Transport Minister Kostas Karamanlis of the ruling New Democracy resigned immediately after the accident and took “political responsibility”. But officially, the government of the conservative Kyriakos Mitsotakis blamed the “human factor” and washed its hands of the blame.

“We will find those responsible. The judiciary will do its job”, the Greek Prime Minister told the public, indicating that the finger would be pointed at the workers who were the main targets of the tragedy, even if they themselves had lost eleven of their colleagues.

In this, as so many times before, the powerful media, especially the television media, came to the aid of Mitsotakis, lynching the workers and looking for scapegoats. The culprits were quickly found to be even more vulnerable: members of the Roma community who “steal wood, iron and cables from the railway infrastructure”.

The manipulation of public emotions and the creation of a hostile climate at the time of the tragic event was done systematically and deliberately.

And not for the first time. Creating public opinion against the marginalised, the workers, the weak, the poor, the powerless, the strikers is the main rhetoric of the Greek authorities. This is the only way, apart from police violence, that they maintain their myth.

And their ancestors started building it more than a century ago.

Greece is run by a political oligarchy, the family dynasties that have held the country in their grip since the 19th century (Venizelos, Karamanlis, Micotakis, Samaras, Papandreou and so on). They live in elite villas, they drive cars with dark window cars, and their wealth is counted in millions. Both Mitsotakis and Karamanlis were educated in wealthy colleges in America and England. They were brought up in an elite upper-class life. That is all they know. Their male relatives were ministers, powerful mayors or prime ministers of the country.

In addition to rampant corruption, nepotism and the plundering of the country’s resources, they are increasingly characterised by extreme immorality. Tax evasion, wiretapping scandals, paedophile scandals and the brutal smearing of critics are always orchestrated from the top in Greece, and the tentacles lead to the two most influential political parties in the country: the conservative New Democracy and the Pasok Socialists. Both parties have colonised the country with the support of powerful lobbies, media owners and wealthy businessmen. They run it like a private company.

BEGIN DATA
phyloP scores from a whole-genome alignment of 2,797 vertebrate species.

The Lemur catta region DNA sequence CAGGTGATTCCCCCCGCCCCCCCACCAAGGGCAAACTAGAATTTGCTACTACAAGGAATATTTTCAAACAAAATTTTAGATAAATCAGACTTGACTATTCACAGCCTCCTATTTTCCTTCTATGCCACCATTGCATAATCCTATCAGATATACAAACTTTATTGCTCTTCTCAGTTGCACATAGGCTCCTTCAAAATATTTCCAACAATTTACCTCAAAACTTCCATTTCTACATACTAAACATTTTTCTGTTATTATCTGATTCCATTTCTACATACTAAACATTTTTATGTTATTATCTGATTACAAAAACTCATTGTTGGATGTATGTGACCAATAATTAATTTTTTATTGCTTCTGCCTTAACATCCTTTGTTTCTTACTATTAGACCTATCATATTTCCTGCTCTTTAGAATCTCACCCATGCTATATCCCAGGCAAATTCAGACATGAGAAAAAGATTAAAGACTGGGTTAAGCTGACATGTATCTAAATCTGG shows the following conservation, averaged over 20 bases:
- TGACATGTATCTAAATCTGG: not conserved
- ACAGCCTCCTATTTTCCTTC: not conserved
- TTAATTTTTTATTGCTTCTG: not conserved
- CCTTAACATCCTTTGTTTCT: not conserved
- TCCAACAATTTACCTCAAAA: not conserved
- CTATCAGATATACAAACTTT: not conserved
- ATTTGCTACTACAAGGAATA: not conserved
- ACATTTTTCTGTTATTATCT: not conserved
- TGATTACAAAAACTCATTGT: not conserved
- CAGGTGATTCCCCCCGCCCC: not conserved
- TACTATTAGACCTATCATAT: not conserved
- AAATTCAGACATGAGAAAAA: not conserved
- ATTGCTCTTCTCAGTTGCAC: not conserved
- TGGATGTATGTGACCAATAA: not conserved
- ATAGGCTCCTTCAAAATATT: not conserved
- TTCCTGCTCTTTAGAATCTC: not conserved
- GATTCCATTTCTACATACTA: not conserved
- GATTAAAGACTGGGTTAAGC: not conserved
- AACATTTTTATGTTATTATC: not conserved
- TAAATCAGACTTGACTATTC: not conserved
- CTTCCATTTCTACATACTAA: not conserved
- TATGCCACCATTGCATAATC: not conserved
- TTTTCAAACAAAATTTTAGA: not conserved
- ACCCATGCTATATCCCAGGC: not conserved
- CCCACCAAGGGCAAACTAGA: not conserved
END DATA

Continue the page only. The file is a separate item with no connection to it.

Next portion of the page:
Glorifying historical heroes has paid off handsomely for the elites. The political agenda is irrelevant. Greeks vote for myths.

Thus, in 2010, when the international lenders crossed the threshold of the state, they could not have hoped for a better partner to carry out their neoliberal plunder. Today, Micotakis is exercising his autocratic power in a textbook way. Protests are crushed by violent police rampages and workers and trade unionists are branded “criminals and troublemakers”.


Even if the brief political experiment of the leftist Syriza between 2015 and 2019 promised the only serious alternative, its excursion has proved a failure, plunging the Greeks into further despair and anxiety. After the train crash, Greeks took to the streets. Tens of thousands of people took part in protests in several parts of the country over several days. Confidence in the current government has drastically declined. Mitsotakis has therefore called snap parliamentary elections for 21 May.

But for now there is no serious alternative. In the dark night of last February, Greece hit rock bottom. But it can always go lower.

There is no light at the end of the tunnel. At the end of the tunnel is a train.

Originally published in Slovenian: (POGLED) Kolumna Katje Lihtenvalner o uplenjeni Grčiji: Na koncu tunela je vlak (



Katja Lihtenvalner

Journalist. Greece, Western Balkans #PoliticalExtremism #HateSpeech #FakeNews Head of Research at RusaalkaFilms Monitored #GDtrial I train #MuayThai